The game remains one of the great disappointments in Mets franchise history. The 1980s Mets were considered a dynasty in the making; after they underperformed, some looked to this game as perhaps the key moment of the dynasty that wasn't. On a personal level, Gooden never won a postseason game, going 0–4 in eight series.
Gooden suffered a shoulder injury in
Gooden was accused along with two other teammates of rape in 1991; however, charges were never pressed.
Kirk Radomski, the New York Mets clubhouse attendant whose allegations are at the base of the Mitchell Report later claimed that he took two urine tests for Gooden during the 1990s. Gooden denies the allegations.
Gooden signed with the New York Yankees in
Gooden was left off the 1996 postseason roster due to injury and fatigue. The following year, he had one start for the Yankees in the
He pitched for three teams from
Gooden ended his career as a mop-up reliever for a championship team. He made one relief appearance in each of the first two rounds of the playoffs, both times with the Yankees trailing. Gooden did not pitch in the 2000 World Series against the Mets, though 2000 would be the 3rd time Gooden received a World Series ring in his career.
Gooden retired in
After retiring, Gooden took a job in the Yankees' front office. He acted as the go-between man during free agent contract negotiations between his nephew, Gary Sheffield, and the Yankees prior to the
Gooden appeared at the Shea Stadium final celebration on September 28, 2008, the first time he had appeared at Shea Stadium since 2000. On April 13, 2009, he made an appearance at the newly-opened Citi Field. Gooden spontaneously signed his name to a wall on the inside of the stadium. The Mets initially indicated that they would remove the signature, but soon decided instead to move the part of the wall with Gooden's writing to a different area of the stadium and acquire additional signatures from other popular ex-players. In January 2010, it was announced that Gooden would be inducted to the New York Mets Hall of Fame.
On August 1, 2010, he was officially inducted into the Mets Hall of Fame along with Darryl Strawberry, Frank Cashen, and Davey Johnson. He also threw out the ceremonial first pitch on the same day to Gary Carter.
Gooden's legal problems did not end with his career. On February 20, 2002, Gooden was arrested in his native Tampa and charged with driving while intoxicated, having an open container of alcohol in his vehicle, and driving with a suspended license. He was arrested again in January 2003 for driving with a suspended license.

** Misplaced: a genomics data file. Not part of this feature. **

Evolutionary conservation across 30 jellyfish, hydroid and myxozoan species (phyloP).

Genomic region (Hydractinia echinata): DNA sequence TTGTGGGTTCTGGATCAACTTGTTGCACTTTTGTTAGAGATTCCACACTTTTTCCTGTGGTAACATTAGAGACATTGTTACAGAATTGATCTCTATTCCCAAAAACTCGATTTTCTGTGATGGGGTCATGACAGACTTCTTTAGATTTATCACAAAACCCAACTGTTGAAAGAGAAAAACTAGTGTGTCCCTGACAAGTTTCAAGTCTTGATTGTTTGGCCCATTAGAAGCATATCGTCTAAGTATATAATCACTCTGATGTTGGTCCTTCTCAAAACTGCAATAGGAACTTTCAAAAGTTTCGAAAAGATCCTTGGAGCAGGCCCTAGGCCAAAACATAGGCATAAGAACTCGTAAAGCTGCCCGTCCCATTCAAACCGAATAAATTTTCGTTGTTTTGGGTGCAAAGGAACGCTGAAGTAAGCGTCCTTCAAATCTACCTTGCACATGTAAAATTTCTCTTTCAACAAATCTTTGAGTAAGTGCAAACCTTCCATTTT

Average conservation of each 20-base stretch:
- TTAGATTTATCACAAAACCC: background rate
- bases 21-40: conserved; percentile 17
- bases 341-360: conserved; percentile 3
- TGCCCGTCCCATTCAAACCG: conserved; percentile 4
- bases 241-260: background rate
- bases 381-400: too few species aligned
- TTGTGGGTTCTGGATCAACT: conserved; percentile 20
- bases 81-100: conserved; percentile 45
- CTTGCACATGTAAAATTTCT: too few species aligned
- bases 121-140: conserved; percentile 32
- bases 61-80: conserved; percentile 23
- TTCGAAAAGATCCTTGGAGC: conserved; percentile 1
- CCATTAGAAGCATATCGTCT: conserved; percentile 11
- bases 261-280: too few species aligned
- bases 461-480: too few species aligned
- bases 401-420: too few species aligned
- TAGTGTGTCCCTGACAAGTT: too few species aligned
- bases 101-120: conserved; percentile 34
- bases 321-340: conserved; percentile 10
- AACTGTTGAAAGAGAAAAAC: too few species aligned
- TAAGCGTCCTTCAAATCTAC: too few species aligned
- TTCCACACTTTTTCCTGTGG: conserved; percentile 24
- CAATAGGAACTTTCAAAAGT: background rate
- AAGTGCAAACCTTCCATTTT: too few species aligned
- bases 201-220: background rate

On March 12, 2005, Gooden was arrested in Tampa, Florida for punching his girlfriend after she threw a telephone at his head. He was released two days later on a misdemeanor battery charge.
Troubles continued to mount for the former star when, on August 23, 2005, he drove away from a traffic stop in Tampa, after being pulled over for driving erratically. He gave the officer his driver's license, twice refused to leave his car, then drove away. The officer remarked in his report that Gooden's eyes were glassy and bloodshot, his speech was slurred, and a "strong" odor of alcohol was present on him. Three days after the traffic stop, Gooden turned himself in to police.
Gooden was again arrested in March 2006 for violating his probation, after he appeared intoxicated with cocaine at a scheduled meeting with his probation officer, David R. Stec. He chose prison over extended probation, perhaps in the hope that incarceration would separate him from the temptations of his addiction. He entered prison on April 17, 2006. On May 31, Gooden said in an interview from prison, "I can't come back here. [...] I'd rather get shot than come back here. [...] If I don't get the message this time, I never will." Gooden was released from prison November 9, 2006, after nearly seven months' incarceration, and was not placed on further probation.
On the morning of March 24, 2010, Gooden was arrested in Franklin Lakes, New Jersey after leaving the scene of a traffic accident. He was located nearby and found to be under the influence of an undisclosed controlled substance. He has been charged with 8 counts, including DWI with a child passenger, leaving the scene of an accident, and other motor vehicle violations. Gooden has also been charged with endangering the welfare of a child, because a child was with him at the time of the accident.